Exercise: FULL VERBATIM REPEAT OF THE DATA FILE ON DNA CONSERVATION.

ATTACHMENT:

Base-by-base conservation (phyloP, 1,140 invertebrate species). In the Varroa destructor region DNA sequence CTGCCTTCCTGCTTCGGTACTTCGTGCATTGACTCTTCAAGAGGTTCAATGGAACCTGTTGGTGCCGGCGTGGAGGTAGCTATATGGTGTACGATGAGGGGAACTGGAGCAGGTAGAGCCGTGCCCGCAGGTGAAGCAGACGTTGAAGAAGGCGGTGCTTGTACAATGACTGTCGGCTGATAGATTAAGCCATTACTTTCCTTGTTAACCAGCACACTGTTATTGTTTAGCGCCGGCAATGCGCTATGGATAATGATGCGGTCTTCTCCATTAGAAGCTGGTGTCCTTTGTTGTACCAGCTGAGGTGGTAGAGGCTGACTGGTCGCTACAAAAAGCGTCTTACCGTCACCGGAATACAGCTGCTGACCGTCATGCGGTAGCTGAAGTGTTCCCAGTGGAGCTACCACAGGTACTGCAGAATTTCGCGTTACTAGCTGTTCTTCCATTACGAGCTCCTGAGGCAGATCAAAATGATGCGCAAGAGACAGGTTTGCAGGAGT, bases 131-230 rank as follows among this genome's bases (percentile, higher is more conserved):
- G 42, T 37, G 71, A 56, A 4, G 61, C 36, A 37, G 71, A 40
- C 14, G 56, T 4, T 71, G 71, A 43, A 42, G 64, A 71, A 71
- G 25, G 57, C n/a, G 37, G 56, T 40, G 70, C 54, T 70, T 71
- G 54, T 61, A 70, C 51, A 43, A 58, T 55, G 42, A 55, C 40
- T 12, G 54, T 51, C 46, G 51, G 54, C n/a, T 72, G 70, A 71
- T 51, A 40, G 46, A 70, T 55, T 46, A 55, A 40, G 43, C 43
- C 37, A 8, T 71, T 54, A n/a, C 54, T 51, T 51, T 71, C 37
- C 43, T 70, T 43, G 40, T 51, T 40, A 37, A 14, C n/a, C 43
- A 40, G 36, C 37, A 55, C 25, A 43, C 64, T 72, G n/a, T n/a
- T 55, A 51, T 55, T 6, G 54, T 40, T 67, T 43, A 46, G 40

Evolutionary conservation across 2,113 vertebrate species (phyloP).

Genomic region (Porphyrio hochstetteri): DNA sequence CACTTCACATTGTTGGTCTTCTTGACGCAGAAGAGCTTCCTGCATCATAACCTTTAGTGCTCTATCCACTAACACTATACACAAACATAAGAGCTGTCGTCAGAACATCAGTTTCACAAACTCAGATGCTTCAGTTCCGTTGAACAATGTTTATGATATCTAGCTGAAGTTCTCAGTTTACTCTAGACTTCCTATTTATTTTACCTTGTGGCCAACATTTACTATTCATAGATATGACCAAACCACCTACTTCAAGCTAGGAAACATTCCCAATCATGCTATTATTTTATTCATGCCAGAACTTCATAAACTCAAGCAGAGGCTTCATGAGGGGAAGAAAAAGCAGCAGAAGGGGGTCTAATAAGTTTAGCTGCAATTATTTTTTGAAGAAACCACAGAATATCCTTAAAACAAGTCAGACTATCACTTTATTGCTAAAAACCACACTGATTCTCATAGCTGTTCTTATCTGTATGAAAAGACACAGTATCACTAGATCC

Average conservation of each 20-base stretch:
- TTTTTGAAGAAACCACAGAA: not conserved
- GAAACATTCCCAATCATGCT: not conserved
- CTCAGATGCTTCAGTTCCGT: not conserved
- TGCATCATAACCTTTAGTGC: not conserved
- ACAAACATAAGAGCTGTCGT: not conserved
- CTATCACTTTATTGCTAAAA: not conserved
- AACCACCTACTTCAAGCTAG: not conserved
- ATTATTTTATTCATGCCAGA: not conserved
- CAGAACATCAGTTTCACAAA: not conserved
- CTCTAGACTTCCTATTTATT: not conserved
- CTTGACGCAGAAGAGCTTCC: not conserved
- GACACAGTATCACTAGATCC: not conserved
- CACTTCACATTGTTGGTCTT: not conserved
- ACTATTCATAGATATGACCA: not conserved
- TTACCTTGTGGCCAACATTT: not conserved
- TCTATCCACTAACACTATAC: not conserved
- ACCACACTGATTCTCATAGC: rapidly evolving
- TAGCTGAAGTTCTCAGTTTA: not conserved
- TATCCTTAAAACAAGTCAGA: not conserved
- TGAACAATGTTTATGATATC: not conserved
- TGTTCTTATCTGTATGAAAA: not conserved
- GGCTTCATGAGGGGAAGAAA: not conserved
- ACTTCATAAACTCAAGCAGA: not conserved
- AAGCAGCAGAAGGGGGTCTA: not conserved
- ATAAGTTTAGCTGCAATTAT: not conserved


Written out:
Base-by-base conservation (phyloP, 1,140 invertebrate species). In the Varroa destructor region DNA sequence CTGCCTTCCTGCTTCGGTACTTCGTGCATTGACTCTTCAAGAGGTTCAATGGAACCTGTTGGTGCCGGCGTGGAGGTAGCTATATGGTGTACGATGAGGGGAACTGGAGCAGGTAGAGCCGTGCCCGCAGGTGAAGCAGACGTTGAAGAAGGCGGTGCTTGTACAATGACTGTCGGCTGATAGATTAAGCCATTACTTTCCTTGTTAACCAGCACACTGTTATTGTTTAGCGCCGGCAATGCGCTATGGATAATGATGCGGTCTTCTCCATTAGAAGCTGGTGTCCTTTGTTGTACCAGCTGAGGTGGTAGAGGCTGACTGGTCGCTACAAAAAGCGTCTTACCGTCACCGGAATACAGCTGCTGACCGTCATGCGGTAGCTGAAGTGTTCCCAGTGGAGCTACCACAGGTACTGCAGAATTTCGCGTTACTAGCTGTTCTTCCATTACGAGCTCCTGAGGCAGATCAAAATGATGCGCAAGAGACAGGTTTGCAGGAGT, bases 131-230 rank as follows among this genome's bases (percentile, higher is more conserved):
- G 42, T 37, G 71, A 56, A 4, G 61, C 36, A 37, G 71, A 40
- C 14, G 56, T 4, T 71, G 71, A 43, A 42, G 64, A 71, A 71
- G 25, G 57, C n/a, G 37, G 56, T 40, G 70, C 54, T 70, T 71
- G 54, T 61, A 70, C 51, A 43, A 58, T 55, G 42, A 55, C 40
- T 12, G 54, T 51, C 46, G 51, G 54, C n/a, T 72, G 70, A 71
- T 51, A 40, G 46, A 70, T 55, T 46, A 55, A 40, G 43, C 43
- C 37, A 8, T 71, T 54, A n/a, C 54, T 51, T 51, T 71, C 37
- C 43, T 70, T 43, G 40, T 51, T 40, A 37, A 14, C n/a, C 43
- A 40, G 36, C 37, A 55, C 25, A 43, C 64, T 72, G n/a, T n/a
- T 55, A 51, T 55, T 6, G 54, T 40, T 67, T 43, A 46, G 40

Evolutionary conservation across 2,113 vertebrate species (phyloP).

Genomic region (Porphyrio hochstetteri): DNA sequence CACTTCACATTGTTGGTCTTCTTGACGCAGAAGAGCTTCCTGCATCATAACCTTTAGTGCTCTATCCACTAACACTATACACAAACATAAGAGCTGTCGTCAGAACATCAGTTTCACAAACTCAGATGCTTCAGTTCCGTTGAACAATGTTTATGATATCTAGCTGAAGTTCTCAGTTTACTCTAGACTTCCTATTTATTTTACCTTGTGGCCAACATTTACTATTCATAGATATGACCAAACCACCTACTTCAAGCTAGGAAACATTCCCAATCATGCTATTATTTTATTCATGCCAGAACTTCATAAACTCAAGCAGAGGCTTCATGAGGGGAAGAAAAAGCAGCAGAAGGGGGTCTAATAAGTTTAGCTGCAATTATTTTTTGAAGAAACCACAGAATATCCTTAAAACAAGTCAGACTATCACTTTATTGCTAAAAACCACACTGATTCTCATAGCTGTTCTTATCTGTATGAAAAGACACAGTATCACTAGATCC

Average conservation of each 20-base stretch:
- TTTTTGAAGAAACCACAGAA: not conserved
- GAAACATTCCCAATCATGCT: not conserved
- CTCAGATGCTTCAGTTCCGT: not conserved
- TGCATCATAACCTTTAGTGC: not conserved
- ACAAACATAAGAGCTGTCGT: not conserved
- CTATCACTTTATTGCTAAAA: not conserved
- AACCACCTACTTCAAGCTAG: not conserved
- ATTATTTTATTCATGCCAGA: not conserved
- CAGAACATCAGTTTCACAAA: not conserved
- CTCTAGACTTCCTATTTATT: not conserved
- CTTGACGCAGAAGAGCTTCC: not conserved
- GACACAGTATCACTAGATCC: not conserved
- CACTTCACATTGTTGGTCTT: not conserved
- ACTATTCATAGATATGACCA: not conserved
- TTACCTTGTGGCCAACATTT: not conserved
- TCTATCCACTAACACTATAC: not conserved
- ACCACACTGATTCTCATAGC: rapidly evolving
- TAGCTGAAGTTCTCAGTTTA: not conserved
- TATCCTTAAAACAAGTCAGA: not conserved
- TGAACAATGTTTATGATATC: not conserved
- TGTTCTTATCTGTATGAAAA: not conserved
- GGCTTCATGAGGGGAAGAAA: not conserved
- ACTTCATAAACTCAAGCAGA: not conserved
- AAGCAGCAGAAGGGGGTCTA: not conserved
- ATAAGTTTAGCTGCAATTAT: not conserved